Guest Post provided by Kiva
As the March for Science calls on our government this Earth Day to face the facts in its policy-making, a parallel movement to fight climate change is giving Americans a way to support reductions in greenhouse gas emissions around the world at www.Kiva.org/EarthDay
For many of us, who have long ago replaced our lightbulbs, put our thermostats on a timer, and perhaps even begun driving a hybrid or electric car, it can feel like there is little more we personally can do to fight climate change. While continuing to make marginal energy efficiency improvements in our own lives matters — after all, every little bit counts — a small investment in helping those in other parts of the world who are still forced to use the most polluting energy sources can provide more environmental bang for the buck.
Twenty percent of the world’s population — 1.3 billion people — continue to use unhealthy, polluting sources of energy such as kerosene, charcoal and diesel. Black carbon, for example, which is produced by kerosene cookstoves, may garner fewer headlines than C02, but it is the #2 culprit on the list of greenhouse gases contributing to climate change. Yet even those who wish to make a change often can’t afford the upfront costs of a clean cookstove or switching to cleaner, renewable energy sources such as solar.
How You Can Help
Through Kiva, anyone with an Internet connection can make a green loan of as little as $25 to help families and small businesses install solar lighting systems, purchase clean cookstoves, distribute renewable energy products in rural areas, reduce household energy consumption and implement sustainable agricultural practices. Because Kiva microloans help replace the most damaging sources of greenhouse gas emissions, they have an outsized impact on climate.
One of the projects fundraising on Kiva right now will bring clean, solar energy to low-income households in Tanzania. You can help crowdfund the 0% interest $30,000 loan (https://www.kiva.org/lend/1279085) with as little as $25. This loan will help, Sikubora Limited distribute 100 more solar home systems, providing power to an additional 500 off-grid Tanzanians.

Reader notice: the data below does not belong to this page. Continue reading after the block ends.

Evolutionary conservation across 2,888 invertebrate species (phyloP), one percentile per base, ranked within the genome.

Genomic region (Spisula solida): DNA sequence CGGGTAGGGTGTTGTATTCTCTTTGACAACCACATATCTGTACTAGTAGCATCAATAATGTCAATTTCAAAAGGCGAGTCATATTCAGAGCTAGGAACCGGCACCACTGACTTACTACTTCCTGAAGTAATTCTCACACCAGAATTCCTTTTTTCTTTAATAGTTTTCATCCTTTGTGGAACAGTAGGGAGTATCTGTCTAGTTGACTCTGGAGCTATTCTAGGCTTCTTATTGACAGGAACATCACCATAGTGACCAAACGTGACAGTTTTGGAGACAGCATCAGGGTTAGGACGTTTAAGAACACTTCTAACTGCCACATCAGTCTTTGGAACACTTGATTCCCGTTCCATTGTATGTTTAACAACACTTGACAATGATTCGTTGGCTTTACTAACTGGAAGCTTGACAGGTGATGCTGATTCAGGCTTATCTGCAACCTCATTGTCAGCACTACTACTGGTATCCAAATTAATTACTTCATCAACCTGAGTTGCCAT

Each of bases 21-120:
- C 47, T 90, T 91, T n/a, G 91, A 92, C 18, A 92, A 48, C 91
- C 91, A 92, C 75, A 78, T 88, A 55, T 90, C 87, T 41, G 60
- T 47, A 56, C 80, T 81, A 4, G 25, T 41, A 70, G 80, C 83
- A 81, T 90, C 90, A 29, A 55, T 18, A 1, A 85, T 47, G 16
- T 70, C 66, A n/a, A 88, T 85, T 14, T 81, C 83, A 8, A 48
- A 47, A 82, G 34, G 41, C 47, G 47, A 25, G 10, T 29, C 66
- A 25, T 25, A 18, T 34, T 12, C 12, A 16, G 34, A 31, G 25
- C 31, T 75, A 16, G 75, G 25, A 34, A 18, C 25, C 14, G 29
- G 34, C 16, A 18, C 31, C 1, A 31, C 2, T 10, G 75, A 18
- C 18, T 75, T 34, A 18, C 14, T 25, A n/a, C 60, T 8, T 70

“When governments step back, Kiva’s lenders step up to fund grassroots solutions,” said Premal Shah, president and co-founder of Kiva, which has crowdsourced microloans for 2.5 million borrowers around the world. “When it comes to climate change, we all share the costs. The cost of doing something can be as little as $25. The cost of doing nothing is much higher.”
While the impact of replacing cookstoves and household lighting systems one by one may not sound big, the United Nations Environment Program estimates that replacing common lighting sources with energy-efficient, off-grid alternatives like rechargeable solar lamps will reduce carbon emissions by 74 million tons, annually.
Plus, because Kiva makes loans rather than donations, and 97 percent get paid back, lenders can reinvest their $25 to make a difference again and again, multiplying the impact of their investment.
To support a borrower on Kiva in honor of Earth Day visit www.Kiva.org/EarthDay
Kiva.org is the world’s first and largest crowdfunding platform for social good with a mission to connect people through lending to alleviate poverty. By lending at little as $25, anyone can help a borrower start or grow a business, go to school, access clean energy and realize their potential. Loans as small as $25 are collected until the borrower’s full loan request is “crowdfunded.” Since 2005, Kiva and their growing global community of 1.6 million lenders have crowdfunded over $950 million in microloans to 2.5 million entrepreneurs in 86 countries, with a 97% repayment rate.
In this week leading up to Earth Day, Kiva is helping families get access to safe drinking water; afford solar lighting systems and clean-burning cookstoves; and implement sustainable agricultural practices. To learn more about how you can get the most environmental bang for your buck this Earth Day, visit www.Kiva.org/EarthDay